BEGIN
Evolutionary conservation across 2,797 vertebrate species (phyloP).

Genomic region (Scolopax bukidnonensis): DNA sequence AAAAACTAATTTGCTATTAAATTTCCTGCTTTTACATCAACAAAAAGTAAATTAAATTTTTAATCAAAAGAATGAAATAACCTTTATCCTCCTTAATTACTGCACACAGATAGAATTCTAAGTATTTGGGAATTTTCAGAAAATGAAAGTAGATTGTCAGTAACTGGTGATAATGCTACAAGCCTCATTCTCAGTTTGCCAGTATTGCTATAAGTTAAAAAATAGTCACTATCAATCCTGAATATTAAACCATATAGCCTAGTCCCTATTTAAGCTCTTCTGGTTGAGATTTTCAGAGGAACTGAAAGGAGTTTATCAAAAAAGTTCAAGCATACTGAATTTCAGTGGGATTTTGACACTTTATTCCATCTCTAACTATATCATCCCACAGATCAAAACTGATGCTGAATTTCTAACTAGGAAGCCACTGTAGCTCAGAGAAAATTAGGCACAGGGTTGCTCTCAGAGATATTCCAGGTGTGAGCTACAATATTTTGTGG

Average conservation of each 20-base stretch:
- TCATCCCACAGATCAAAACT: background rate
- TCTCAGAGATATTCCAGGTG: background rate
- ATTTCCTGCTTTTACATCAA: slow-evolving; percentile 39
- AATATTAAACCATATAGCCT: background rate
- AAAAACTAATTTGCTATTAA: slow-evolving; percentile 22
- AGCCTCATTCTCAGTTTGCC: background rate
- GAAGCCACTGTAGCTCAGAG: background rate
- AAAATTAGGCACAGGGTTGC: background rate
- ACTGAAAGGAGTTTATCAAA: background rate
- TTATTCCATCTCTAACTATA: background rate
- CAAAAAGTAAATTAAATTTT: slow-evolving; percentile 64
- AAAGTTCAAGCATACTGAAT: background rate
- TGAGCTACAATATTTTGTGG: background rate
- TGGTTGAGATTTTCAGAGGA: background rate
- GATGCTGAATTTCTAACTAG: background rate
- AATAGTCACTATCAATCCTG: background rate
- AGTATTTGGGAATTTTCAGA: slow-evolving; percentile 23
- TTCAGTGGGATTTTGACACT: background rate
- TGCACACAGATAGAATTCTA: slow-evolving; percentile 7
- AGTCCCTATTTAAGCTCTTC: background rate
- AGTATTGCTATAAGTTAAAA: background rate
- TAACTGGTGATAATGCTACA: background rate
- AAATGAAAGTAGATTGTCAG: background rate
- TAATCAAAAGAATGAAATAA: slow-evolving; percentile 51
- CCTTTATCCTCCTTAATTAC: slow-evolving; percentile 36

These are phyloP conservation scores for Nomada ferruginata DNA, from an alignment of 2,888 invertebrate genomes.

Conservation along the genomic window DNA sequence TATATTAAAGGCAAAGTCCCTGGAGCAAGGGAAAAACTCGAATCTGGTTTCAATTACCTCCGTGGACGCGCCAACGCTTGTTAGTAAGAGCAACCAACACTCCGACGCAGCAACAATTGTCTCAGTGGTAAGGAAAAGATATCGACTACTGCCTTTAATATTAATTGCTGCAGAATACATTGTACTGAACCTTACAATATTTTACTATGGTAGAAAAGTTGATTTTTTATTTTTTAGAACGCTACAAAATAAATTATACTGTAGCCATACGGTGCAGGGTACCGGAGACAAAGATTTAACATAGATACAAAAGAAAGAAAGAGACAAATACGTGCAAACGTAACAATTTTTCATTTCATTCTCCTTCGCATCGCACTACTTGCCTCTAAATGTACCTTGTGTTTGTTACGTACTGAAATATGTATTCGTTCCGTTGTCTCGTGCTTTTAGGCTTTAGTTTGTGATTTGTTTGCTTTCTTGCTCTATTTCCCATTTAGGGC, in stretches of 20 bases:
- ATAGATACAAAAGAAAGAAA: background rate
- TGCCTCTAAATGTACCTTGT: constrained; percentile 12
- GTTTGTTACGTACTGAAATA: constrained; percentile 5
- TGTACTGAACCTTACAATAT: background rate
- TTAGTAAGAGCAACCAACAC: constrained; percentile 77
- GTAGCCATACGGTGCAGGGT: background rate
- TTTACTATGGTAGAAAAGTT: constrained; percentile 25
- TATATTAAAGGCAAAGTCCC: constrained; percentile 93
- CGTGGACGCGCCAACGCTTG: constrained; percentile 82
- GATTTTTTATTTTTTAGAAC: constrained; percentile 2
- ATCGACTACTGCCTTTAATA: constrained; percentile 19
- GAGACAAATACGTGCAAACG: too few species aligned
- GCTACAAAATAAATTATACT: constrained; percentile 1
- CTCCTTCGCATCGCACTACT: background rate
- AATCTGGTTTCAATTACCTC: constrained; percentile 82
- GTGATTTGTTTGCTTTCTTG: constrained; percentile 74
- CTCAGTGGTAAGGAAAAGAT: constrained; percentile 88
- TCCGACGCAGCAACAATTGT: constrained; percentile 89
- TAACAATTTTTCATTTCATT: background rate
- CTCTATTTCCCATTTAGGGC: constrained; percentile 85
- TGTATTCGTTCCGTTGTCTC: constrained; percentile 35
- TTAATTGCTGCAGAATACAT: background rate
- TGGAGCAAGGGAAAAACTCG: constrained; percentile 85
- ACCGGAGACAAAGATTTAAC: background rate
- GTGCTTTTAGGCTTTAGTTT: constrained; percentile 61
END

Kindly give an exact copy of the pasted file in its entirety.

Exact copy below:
Evolutionary conservation across 2,797 vertebrate species (phyloP).

Genomic region (Scolopax bukidnonensis): DNA sequence AAAAACTAATTTGCTATTAAATTTCCTGCTTTTACATCAACAAAAAGTAAATTAAATTTTTAATCAAAAGAATGAAATAACCTTTATCCTCCTTAATTACTGCACACAGATAGAATTCTAAGTATTTGGGAATTTTCAGAAAATGAAAGTAGATTGTCAGTAACTGGTGATAATGCTACAAGCCTCATTCTCAGTTTGCCAGTATTGCTATAAGTTAAAAAATAGTCACTATCAATCCTGAATATTAAACCATATAGCCTAGTCCCTATTTAAGCTCTTCTGGTTGAGATTTTCAGAGGAACTGAAAGGAGTTTATCAAAAAAGTTCAAGCATACTGAATTTCAGTGGGATTTTGACACTTTATTCCATCTCTAACTATATCATCCCACAGATCAAAACTGATGCTGAATTTCTAACTAGGAAGCCACTGTAGCTCAGAGAAAATTAGGCACAGGGTTGCTCTCAGAGATATTCCAGGTGTGAGCTACAATATTTTGTGG

Average conservation of each 20-base stretch:
- TCATCCCACAGATCAAAACT: background rate
- TCTCAGAGATATTCCAGGTG: background rate
- ATTTCCTGCTTTTACATCAA: slow-evolving; percentile 39
- AATATTAAACCATATAGCCT: background rate
- AAAAACTAATTTGCTATTAA: slow-evolving; percentile 22
- AGCCTCATTCTCAGTTTGCC: background rate
- GAAGCCACTGTAGCTCAGAG: background rate
- AAAATTAGGCACAGGGTTGC: background rate
- ACTGAAAGGAGTTTATCAAA: background rate
- TTATTCCATCTCTAACTATA: background rate
- CAAAAAGTAAATTAAATTTT: slow-evolving; percentile 64
- AAAGTTCAAGCATACTGAAT: background rate
- TGAGCTACAATATTTTGTGG: background rate
- TGGTTGAGATTTTCAGAGGA: background rate
- GATGCTGAATTTCTAACTAG: background rate
- AATAGTCACTATCAATCCTG: background rate
- AGTATTTGGGAATTTTCAGA: slow-evolving; percentile 23
- TTCAGTGGGATTTTGACACT: background rate
- TGCACACAGATAGAATTCTA: slow-evolving; percentile 7
- AGTCCCTATTTAAGCTCTTC: background rate
- AGTATTGCTATAAGTTAAAA: background rate
- TAACTGGTGATAATGCTACA: background rate
- AAATGAAAGTAGATTGTCAG: background rate
- TAATCAAAAGAATGAAATAA: slow-evolving; percentile 51
- CCTTTATCCTCCTTAATTAC: slow-evolving; percentile 36

These are phyloP conservation scores for Nomada ferruginata DNA, from an alignment of 2,888 invertebrate genomes.

Conservation along the genomic window DNA sequence TATATTAAAGGCAAAGTCCCTGGAGCAAGGGAAAAACTCGAATCTGGTTTCAATTACCTCCGTGGACGCGCCAACGCTTGTTAGTAAGAGCAACCAACACTCCGACGCAGCAACAATTGTCTCAGTGGTAAGGAAAAGATATCGACTACTGCCTTTAATATTAATTGCTGCAGAATACATTGTACTGAACCTTACAATATTTTACTATGGTAGAAAAGTTGATTTTTTATTTTTTAGAACGCTACAAAATAAATTATACTGTAGCCATACGGTGCAGGGTACCGGAGACAAAGATTTAACATAGATACAAAAGAAAGAAAGAGACAAATACGTGCAAACGTAACAATTTTTCATTTCATTCTCCTTCGCATCGCACTACTTGCCTCTAAATGTACCTTGTGTTTGTTACGTACTGAAATATGTATTCGTTCCGTTGTCTCGTGCTTTTAGGCTTTAGTTTGTGATTTGTTTGCTTTCTTGCTCTATTTCCCATTTAGGGC, in stretches of 20 bases:
- ATAGATACAAAAGAAAGAAA: background rate
- TGCCTCTAAATGTACCTTGT: constrained; percentile 12
- GTTTGTTACGTACTGAAATA: constrained; percentile 5
- TGTACTGAACCTTACAATAT: background rate
- TTAGTAAGAGCAACCAACAC: constrained; percentile 77
- GTAGCCATACGGTGCAGGGT: background rate
- TTTACTATGGTAGAAAAGTT: constrained; percentile 25
- TATATTAAAGGCAAAGTCCC: constrained; percentile 93
- CGTGGACGCGCCAACGCTTG: constrained; percentile 82
- GATTTTTTATTTTTTAGAAC: constrained; percentile 2
- ATCGACTACTGCCTTTAATA: constrained; percentile 19
- GAGACAAATACGTGCAAACG: too few species aligned
- GCTACAAAATAAATTATACT: constrained; percentile 1
- CTCCTTCGCATCGCACTACT: background rate
- AATCTGGTTTCAATTACCTC: constrained; percentile 82
- GTGATTTGTTTGCTTTCTTG: constrained; percentile 74
- CTCAGTGGTAAGGAAAAGAT: constrained; percentile 88
- TCCGACGCAGCAACAATTGT: constrained; percentile 89
- TAACAATTTTTCATTTCATT: background rate
- CTCTATTTCCCATTTAGGGC: constrained; percentile 85
- TGTATTCGTTCCGTTGTCTC: constrained; percentile 35
- TTAATTGCTGCAGAATACAT: background rate
- TGGAGCAAGGGAAAAACTCG: constrained; percentile 85
- ACCGGAGACAAAGATTTAAC: background rate
- GTGCTTTTAGGCTTTAGTTT: constrained; percentile 61